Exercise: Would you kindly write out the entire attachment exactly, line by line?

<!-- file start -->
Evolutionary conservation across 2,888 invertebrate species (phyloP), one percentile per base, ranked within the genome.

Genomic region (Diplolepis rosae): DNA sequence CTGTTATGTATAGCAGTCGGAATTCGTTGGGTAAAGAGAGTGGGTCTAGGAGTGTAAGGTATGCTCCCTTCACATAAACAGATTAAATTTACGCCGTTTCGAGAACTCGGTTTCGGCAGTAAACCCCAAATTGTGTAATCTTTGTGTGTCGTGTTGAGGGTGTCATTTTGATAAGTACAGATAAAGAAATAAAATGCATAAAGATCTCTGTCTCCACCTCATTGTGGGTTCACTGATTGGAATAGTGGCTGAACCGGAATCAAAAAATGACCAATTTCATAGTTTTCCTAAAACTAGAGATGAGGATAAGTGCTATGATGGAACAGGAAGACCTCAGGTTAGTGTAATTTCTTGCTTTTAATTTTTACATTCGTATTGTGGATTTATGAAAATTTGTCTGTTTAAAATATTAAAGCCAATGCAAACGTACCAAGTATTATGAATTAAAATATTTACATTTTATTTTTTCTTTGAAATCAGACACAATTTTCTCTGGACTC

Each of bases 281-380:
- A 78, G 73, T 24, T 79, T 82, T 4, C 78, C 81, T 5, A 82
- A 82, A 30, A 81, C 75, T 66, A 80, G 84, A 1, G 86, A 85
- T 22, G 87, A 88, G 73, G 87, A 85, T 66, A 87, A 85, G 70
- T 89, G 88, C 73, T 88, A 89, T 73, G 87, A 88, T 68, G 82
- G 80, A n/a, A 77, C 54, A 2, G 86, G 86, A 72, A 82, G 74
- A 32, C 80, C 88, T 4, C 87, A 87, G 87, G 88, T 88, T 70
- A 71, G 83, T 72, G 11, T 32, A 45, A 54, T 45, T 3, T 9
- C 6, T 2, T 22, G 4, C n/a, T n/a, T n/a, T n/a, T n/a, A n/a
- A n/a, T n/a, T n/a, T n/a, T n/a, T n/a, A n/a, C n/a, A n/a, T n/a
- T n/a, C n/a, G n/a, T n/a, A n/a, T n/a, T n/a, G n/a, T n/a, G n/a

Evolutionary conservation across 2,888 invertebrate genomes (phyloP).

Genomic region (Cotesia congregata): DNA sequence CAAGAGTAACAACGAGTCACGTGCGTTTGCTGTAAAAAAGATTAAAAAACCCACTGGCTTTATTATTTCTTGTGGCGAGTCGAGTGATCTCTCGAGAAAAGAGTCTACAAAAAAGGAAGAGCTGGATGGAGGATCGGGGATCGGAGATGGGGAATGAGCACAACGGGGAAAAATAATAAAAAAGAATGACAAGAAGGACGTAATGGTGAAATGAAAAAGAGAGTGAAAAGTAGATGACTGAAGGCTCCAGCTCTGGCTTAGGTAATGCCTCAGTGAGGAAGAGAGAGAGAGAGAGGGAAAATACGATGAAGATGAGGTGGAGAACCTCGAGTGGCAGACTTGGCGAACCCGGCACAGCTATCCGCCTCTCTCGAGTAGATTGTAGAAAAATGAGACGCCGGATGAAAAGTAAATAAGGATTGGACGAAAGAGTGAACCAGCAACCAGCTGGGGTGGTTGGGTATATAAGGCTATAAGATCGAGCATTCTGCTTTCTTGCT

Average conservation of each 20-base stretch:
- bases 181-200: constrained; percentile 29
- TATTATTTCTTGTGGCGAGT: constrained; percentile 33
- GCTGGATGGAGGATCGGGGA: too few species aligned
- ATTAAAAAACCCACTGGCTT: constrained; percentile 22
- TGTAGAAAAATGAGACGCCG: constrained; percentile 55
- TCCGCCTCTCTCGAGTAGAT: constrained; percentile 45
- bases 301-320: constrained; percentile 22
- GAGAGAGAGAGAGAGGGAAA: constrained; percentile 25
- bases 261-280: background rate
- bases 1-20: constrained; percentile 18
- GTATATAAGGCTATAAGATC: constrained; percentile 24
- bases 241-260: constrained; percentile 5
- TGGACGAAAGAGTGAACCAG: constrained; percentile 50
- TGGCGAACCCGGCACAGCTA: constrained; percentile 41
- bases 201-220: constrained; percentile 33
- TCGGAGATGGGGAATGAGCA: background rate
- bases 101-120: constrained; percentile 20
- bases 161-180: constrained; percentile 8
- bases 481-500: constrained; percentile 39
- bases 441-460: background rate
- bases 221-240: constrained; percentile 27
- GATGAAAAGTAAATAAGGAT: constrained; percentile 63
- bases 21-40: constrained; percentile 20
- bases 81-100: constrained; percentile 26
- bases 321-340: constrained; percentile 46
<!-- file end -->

Evolutionary conservation across 2,888 invertebrate species (phyloP), one percentile per base, ranked within the genome.

Genomic region (Diplolepis rosae): DNA sequence CTGTTATGTATAGCAGTCGGAATTCGTTGGGTAAAGAGAGTGGGTCTAGGAGTGTAAGGTATGCTCCCTTCACATAAACAGATTAAATTTACGCCGTTTCGAGAACTCGGTTTCGGCAGTAAACCCCAAATTGTGTAATCTTTGTGTGTCGTGTTGAGGGTGTCATTTTGATAAGTACAGATAAAGAAATAAAATGCATAAAGATCTCTGTCTCCACCTCATTGTGGGTTCACTGATTGGAATAGTGGCTGAACCGGAATCAAAAAATGACCAATTTCATAGTTTTCCTAAAACTAGAGATGAGGATAAGTGCTATGATGGAACAGGAAGACCTCAGGTTAGTGTAATTTCTTGCTTTTAATTTTTACATTCGTATTGTGGATTTATGAAAATTTGTCTGTTTAAAATATTAAAGCCAATGCAAACGTACCAAGTATTATGAATTAAAATATTTACATTTTATTTTTTCTTTGAAATCAGACACAATTTTCTCTGGACTC

Each of bases 281-380:
- A 78, G 73, T 24, T 79, T 82, T 4, C 78, C 81, T 5, A 82
- A 82, A 30, A 81, C 75, T 66, A 80, G 84, A 1, G 86, A 85
- T 22, G 87, A 88, G 73, G 87, A 85, T 66, A 87, A 85, G 70
- T 89, G 88, C 73, T 88, A 89, T 73, G 87, A 88, T 68, G 82
- G 80, A n/a, A 77, C 54, A 2, G 86, G 86, A 72, A 82, G 74
- A 32, C 80, C 88, T 4, C 87, A 87, G 87, G 88, T 88, T 70
- A 71, G 83, T 72, G 11, T 32, A 45, A 54, T 45, T 3, T 9
- C 6, T 2, T 22, G 4, C n/a, T n/a, T n/a, T n/a, T n/a, A n/a
- A n/a, T n/a, T n/a, T n/a, T n/a, T n/a, A n/a, C n/a, A n/a, T n/a
- T n/a, C n/a, G n/a, T n/a, A n/a, T n/a, T n/a, G n/a, T n/a, G n/a

Evolutionary conservation across 2,888 invertebrate genomes (phyloP).

Genomic region (Cotesia congregata): DNA sequence CAAGAGTAACAACGAGTCACGTGCGTTTGCTGTAAAAAAGATTAAAAAACCCACTGGCTTTATTATTTCTTGTGGCGAGTCGAGTGATCTCTCGAGAAAAGAGTCTACAAAAAAGGAAGAGCTGGATGGAGGATCGGGGATCGGAGATGGGGAATGAGCACAACGGGGAAAAATAATAAAAAAGAATGACAAGAAGGACGTAATGGTGAAATGAAAAAGAGAGTGAAAAGTAGATGACTGAAGGCTCCAGCTCTGGCTTAGGTAATGCCTCAGTGAGGAAGAGAGAGAGAGAGAGGGAAAATACGATGAAGATGAGGTGGAGAACCTCGAGTGGCAGACTTGGCGAACCCGGCACAGCTATCCGCCTCTCTCGAGTAGATTGTAGAAAAATGAGACGCCGGATGAAAAGTAAATAAGGATTGGACGAAAGAGTGAACCAGCAACCAGCTGGGGTGGTTGGGTATATAAGGCTATAAGATCGAGCATTCTGCTTTCTTGCT

Average conservation of each 20-base stretch:
- bases 181-200: constrained; percentile 29
- TATTATTTCTTGTGGCGAGT: constrained; percentile 33
- GCTGGATGGAGGATCGGGGA: too few species aligned
- ATTAAAAAACCCACTGGCTT: constrained; percentile 22
- TGTAGAAAAATGAGACGCCG: constrained; percentile 55
- TCCGCCTCTCTCGAGTAGAT: constrained; percentile 45
- bases 301-320: constrained; percentile 22
- GAGAGAGAGAGAGAGGGAAA: constrained; percentile 25
- bases 261-280: background rate
- bases 1-20: constrained; percentile 18
- GTATATAAGGCTATAAGATC: constrained; percentile 24
- bases 241-260: constrained; percentile 5
- TGGACGAAAGAGTGAACCAG: constrained; percentile 50
- TGGCGAACCCGGCACAGCTA: constrained; percentile 41
- bases 201-220: constrained; percentile 33
- TCGGAGATGGGGAATGAGCA: background rate
- bases 101-120: constrained; percentile 20
- bases 161-180: constrained; percentile 8
- bases 481-500: constrained; percentile 39
- bases 441-460: background rate
- bases 221-240: constrained; percentile 27
- GATGAAAAGTAAATAAGGAT: constrained; percentile 63
- bases 21-40: constrained; percentile 20
- bases 81-100: constrained; percentile 26
- bases 321-340: constrained; percentile 46